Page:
This I Believe

Sara - Mechanicsburg, Pennsylvania
Entered on March 19, 2007
Age Group: 18 - 30
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You are What You Think You Are

I believe what you tell yourself is how you are going to feel. Self talk structures who you are and what you believe. Where you are in the moment in your head influences your actions and decisions every day.

I had to learn this the hard way. I have been struggling with major depression for over two years. It has taught me a lot about how one perceives oneself. I can now see the light at the end of the tunnel with the help of God, my parents, and my therapist. My teenage years changed from fun and carefree to periods marked by heavy depression. Even the simplest things seemed difficult to manage. I just wanted a break from everything. It was hard to look in the mirror and see anything good in myself. I was telling myself I was worthless and didn’t deserve this life. I felt I had no reason to be so depressed. I had everything: a wonderful family, great friends, everything. It wasn’t fair to everyone to have to put up with my depression. But there it was. Black and white. My self talk was “I am no good, I can’t do anything right.”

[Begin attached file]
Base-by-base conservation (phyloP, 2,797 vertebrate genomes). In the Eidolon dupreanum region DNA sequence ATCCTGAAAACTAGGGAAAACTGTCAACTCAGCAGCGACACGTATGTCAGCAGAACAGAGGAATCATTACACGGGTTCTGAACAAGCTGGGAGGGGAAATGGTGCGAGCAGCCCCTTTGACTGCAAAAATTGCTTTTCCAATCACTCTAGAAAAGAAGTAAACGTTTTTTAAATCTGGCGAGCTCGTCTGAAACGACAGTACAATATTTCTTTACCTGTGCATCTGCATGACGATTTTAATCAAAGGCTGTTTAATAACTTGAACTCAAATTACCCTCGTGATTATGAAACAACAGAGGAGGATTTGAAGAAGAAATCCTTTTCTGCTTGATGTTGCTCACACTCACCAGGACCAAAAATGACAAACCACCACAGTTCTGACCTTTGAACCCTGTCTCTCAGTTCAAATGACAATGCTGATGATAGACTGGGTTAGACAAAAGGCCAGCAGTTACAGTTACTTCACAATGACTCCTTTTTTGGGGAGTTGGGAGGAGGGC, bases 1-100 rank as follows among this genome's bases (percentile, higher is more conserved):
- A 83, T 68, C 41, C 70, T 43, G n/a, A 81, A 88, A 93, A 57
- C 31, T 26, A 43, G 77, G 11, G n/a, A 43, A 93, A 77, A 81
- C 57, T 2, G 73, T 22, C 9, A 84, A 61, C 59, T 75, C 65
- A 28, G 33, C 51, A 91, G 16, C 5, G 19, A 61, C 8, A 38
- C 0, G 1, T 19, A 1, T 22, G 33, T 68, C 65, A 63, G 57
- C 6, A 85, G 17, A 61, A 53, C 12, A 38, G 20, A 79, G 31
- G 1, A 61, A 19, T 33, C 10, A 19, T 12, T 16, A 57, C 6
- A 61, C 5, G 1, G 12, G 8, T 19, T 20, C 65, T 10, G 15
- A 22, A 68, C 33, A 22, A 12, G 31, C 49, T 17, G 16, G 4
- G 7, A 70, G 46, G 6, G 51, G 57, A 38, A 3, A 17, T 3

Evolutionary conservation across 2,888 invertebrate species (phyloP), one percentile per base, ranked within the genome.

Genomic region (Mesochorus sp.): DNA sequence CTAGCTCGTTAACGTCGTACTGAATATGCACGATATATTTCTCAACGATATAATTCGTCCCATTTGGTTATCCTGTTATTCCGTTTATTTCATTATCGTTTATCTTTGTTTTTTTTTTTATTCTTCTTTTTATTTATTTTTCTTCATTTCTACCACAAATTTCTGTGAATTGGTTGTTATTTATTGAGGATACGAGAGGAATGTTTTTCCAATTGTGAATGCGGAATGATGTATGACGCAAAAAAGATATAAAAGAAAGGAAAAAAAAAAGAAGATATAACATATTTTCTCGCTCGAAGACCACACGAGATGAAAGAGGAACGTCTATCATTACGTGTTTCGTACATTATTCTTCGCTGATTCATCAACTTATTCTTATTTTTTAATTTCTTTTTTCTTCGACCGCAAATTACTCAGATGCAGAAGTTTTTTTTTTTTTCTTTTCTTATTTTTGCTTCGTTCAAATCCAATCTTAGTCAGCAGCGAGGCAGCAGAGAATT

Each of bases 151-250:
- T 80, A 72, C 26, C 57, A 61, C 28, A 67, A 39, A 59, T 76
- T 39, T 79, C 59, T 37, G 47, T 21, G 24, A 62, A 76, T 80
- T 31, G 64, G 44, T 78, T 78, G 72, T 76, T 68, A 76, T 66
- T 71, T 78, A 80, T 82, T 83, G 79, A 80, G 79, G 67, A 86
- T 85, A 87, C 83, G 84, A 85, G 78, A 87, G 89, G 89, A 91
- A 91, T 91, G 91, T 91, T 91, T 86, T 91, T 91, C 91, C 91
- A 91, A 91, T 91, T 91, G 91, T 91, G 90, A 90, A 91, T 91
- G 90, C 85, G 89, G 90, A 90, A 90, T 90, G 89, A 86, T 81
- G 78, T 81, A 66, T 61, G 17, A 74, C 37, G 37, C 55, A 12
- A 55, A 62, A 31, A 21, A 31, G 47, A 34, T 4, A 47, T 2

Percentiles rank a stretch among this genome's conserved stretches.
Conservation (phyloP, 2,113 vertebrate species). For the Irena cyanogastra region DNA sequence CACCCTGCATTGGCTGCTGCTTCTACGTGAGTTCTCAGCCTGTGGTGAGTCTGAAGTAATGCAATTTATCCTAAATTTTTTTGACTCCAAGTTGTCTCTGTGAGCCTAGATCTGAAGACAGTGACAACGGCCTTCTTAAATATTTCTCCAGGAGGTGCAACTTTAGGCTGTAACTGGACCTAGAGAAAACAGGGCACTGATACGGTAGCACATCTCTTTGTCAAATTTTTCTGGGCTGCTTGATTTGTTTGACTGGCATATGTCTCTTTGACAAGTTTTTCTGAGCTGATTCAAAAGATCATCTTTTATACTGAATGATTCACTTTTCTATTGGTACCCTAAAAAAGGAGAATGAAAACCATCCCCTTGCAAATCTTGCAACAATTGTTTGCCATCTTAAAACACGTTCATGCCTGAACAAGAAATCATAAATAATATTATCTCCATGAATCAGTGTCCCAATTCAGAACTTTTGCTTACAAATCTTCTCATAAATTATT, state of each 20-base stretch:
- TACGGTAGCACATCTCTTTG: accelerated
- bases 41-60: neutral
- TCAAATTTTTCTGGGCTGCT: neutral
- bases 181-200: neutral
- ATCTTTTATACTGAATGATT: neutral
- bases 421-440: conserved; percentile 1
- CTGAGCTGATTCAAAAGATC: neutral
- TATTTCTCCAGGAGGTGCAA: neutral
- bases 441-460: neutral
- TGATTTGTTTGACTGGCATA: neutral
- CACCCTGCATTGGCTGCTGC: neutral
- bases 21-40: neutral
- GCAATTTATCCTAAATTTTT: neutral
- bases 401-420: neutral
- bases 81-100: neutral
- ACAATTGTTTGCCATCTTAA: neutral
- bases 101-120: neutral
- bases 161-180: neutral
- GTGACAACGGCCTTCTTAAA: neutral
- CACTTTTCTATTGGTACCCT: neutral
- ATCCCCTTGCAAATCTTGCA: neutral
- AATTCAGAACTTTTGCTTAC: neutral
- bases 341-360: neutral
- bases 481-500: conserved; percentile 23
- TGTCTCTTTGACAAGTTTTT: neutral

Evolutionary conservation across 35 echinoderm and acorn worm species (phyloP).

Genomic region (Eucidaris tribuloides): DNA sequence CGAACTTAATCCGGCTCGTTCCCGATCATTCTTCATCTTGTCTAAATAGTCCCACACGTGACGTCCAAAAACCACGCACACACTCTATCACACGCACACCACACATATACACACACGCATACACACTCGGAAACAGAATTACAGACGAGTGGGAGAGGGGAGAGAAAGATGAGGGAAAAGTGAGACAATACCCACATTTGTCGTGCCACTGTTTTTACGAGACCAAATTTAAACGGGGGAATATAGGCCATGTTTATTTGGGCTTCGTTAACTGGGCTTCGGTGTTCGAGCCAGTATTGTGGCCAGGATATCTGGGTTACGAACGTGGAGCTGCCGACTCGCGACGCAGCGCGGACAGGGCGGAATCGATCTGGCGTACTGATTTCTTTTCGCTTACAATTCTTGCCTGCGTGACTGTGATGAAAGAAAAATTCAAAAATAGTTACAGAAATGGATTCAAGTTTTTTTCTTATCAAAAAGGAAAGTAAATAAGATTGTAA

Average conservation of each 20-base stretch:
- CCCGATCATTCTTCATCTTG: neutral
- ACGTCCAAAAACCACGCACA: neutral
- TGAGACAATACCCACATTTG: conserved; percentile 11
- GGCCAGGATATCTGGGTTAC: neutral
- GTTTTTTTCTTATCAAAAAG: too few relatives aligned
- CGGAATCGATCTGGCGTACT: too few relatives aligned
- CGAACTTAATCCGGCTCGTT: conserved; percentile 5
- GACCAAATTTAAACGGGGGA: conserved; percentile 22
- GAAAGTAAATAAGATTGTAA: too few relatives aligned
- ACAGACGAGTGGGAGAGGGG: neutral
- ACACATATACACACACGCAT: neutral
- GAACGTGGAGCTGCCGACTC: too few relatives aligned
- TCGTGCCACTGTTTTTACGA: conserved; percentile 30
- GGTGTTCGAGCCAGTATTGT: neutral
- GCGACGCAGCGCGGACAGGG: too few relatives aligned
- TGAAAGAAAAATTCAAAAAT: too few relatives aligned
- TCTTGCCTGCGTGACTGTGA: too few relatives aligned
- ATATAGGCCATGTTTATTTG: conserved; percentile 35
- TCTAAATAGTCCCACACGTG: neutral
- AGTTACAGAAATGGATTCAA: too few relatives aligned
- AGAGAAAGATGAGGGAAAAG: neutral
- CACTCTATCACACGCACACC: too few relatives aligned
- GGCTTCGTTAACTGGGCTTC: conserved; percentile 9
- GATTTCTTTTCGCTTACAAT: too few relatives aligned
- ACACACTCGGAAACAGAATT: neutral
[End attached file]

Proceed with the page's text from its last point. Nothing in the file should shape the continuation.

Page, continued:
It was an ongoing tape in my head. I had to change this tape if I ever wanted to get out of this state. Thought stopping became critical. Anything negative had to be replaced with a positive self affirming thought. This certainly did not come naturally. For some people it may be natural. People with high self esteem tell themselves good messages all the time. It helps them become high achievers. What I learned through therapy is that I have to exercise this skill to develop my self esteem since it was shot all to hell. I had to educate myself, constantly be aware of my thoughts. I had to begin to identify my positive qualities and recognize them. I had to call my therapist everyday and tell her two things I like about myself. This exercise made me take a step back and realize that there really are good things about myself. Today I describe myself as capable, positive, and strong. How many kids today can say that they’ve gone through this and have picked themselves up from the gutters? I had something thrown on me, something that none of my friends have or had to deal with. Their worse day is a bad date compared to mine: a day so dark I couldn’t even imagine dealing with life. This is now my strength. It is all in how I talk to myself and perceiving things in a positive manner. I am okay today because of what I tell myself. The other day I got back a bad math test and instead of getting upset and taking it the wrong way, I chose to recognize I had the strength to improve it and I could prepare better next time. In my past I would have said “See, I am no good.”